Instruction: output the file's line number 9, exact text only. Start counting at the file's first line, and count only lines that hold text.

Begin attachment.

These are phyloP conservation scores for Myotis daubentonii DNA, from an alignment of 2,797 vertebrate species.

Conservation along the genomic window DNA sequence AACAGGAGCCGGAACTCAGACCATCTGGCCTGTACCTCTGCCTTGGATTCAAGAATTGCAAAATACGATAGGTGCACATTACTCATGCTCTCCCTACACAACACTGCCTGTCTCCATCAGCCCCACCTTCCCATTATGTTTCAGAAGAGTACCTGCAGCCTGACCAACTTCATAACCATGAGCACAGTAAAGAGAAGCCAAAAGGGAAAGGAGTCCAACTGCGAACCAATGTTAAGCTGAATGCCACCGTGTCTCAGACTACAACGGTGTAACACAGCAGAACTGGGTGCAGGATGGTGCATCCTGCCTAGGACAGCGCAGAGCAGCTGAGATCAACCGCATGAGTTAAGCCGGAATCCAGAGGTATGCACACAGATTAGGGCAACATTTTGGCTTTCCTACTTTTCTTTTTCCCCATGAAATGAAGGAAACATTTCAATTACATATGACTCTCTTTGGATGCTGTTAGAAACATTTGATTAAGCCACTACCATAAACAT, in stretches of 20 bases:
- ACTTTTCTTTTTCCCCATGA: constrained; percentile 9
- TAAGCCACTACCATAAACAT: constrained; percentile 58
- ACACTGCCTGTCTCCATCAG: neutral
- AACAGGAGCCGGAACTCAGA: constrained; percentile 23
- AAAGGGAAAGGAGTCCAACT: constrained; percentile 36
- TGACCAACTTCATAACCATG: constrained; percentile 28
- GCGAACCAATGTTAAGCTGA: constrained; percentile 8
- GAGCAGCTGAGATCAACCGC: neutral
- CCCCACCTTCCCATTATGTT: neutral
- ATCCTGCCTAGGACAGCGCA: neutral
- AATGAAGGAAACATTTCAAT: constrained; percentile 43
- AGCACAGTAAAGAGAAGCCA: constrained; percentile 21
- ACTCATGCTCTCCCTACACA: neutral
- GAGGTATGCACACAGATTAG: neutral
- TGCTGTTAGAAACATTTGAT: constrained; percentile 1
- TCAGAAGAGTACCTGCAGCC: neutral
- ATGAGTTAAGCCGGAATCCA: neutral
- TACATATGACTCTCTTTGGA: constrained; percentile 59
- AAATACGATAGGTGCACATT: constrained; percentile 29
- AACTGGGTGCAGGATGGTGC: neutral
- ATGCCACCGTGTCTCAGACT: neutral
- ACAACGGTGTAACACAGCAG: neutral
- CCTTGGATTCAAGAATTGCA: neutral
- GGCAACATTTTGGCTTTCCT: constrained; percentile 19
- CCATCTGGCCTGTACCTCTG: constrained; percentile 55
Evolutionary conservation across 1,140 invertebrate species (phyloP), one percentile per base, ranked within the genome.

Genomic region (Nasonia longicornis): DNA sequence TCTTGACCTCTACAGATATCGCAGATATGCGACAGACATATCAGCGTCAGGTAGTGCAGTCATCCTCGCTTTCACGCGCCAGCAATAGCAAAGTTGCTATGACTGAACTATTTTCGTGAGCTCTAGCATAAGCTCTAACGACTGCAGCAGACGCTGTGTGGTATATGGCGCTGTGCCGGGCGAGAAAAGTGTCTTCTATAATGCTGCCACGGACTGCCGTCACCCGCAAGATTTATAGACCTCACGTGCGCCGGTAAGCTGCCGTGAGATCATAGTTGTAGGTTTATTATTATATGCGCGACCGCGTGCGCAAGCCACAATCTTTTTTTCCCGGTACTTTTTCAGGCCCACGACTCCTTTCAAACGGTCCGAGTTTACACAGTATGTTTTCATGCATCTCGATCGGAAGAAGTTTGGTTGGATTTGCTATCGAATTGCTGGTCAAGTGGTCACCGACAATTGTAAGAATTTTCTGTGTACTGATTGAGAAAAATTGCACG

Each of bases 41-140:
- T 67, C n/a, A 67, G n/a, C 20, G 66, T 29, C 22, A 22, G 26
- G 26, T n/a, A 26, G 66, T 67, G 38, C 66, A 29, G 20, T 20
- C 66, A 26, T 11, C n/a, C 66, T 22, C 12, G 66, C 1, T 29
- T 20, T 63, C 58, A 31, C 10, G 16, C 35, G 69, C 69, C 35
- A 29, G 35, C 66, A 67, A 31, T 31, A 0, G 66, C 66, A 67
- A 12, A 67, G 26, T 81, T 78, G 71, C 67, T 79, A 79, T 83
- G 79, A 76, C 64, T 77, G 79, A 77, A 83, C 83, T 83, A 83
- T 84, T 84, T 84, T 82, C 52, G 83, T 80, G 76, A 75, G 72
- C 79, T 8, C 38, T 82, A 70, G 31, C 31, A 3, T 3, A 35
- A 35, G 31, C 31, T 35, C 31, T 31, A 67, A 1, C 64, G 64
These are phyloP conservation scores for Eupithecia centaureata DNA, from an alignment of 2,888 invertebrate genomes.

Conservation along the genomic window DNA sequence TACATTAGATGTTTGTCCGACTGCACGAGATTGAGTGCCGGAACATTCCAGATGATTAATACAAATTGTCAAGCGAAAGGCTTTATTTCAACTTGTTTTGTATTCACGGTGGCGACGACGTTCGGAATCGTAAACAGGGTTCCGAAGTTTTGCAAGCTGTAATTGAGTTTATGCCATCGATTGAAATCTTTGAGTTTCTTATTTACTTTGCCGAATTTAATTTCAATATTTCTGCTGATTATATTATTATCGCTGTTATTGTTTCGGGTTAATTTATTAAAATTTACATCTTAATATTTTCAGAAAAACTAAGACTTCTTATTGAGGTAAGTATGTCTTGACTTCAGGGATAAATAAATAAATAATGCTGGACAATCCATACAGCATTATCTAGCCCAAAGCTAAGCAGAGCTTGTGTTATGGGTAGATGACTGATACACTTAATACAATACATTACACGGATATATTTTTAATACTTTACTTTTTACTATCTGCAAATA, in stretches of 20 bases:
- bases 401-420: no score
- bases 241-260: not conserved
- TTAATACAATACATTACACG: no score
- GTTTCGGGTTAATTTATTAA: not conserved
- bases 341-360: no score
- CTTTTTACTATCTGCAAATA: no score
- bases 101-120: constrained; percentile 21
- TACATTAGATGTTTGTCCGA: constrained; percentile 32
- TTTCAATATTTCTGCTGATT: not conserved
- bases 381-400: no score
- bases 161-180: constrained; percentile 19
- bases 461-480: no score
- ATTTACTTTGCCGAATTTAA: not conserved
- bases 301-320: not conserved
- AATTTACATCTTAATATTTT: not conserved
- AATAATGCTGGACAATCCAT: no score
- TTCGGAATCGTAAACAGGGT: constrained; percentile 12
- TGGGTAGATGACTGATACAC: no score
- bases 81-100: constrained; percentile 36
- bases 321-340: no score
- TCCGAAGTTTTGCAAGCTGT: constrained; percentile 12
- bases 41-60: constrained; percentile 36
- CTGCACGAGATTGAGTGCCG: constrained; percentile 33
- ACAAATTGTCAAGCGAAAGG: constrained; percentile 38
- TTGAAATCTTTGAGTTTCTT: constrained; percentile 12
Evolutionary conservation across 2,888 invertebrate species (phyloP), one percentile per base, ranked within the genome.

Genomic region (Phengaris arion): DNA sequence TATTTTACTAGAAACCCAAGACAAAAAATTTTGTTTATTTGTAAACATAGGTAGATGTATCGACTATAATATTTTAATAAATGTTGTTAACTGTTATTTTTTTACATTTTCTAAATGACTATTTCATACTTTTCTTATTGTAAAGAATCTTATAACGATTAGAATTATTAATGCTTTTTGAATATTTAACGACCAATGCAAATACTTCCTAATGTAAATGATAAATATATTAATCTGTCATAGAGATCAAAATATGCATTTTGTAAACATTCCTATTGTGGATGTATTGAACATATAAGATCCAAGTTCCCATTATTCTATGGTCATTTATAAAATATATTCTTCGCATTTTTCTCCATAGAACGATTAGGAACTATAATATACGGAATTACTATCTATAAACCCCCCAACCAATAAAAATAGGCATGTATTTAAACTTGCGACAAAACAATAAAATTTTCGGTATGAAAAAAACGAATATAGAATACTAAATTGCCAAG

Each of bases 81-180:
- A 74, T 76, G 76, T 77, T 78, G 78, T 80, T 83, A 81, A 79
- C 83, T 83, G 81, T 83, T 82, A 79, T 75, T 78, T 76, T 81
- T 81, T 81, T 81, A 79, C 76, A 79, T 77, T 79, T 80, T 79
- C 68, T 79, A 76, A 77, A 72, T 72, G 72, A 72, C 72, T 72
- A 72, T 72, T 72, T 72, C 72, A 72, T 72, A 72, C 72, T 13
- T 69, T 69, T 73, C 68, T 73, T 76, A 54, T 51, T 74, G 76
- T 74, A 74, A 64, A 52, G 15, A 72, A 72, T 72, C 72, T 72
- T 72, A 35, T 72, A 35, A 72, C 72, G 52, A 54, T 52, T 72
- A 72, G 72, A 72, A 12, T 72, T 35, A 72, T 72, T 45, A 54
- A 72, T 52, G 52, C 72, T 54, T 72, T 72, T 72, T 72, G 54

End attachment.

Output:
- GCGAACCAATGTTAAGCTGA: constrained; percentile 8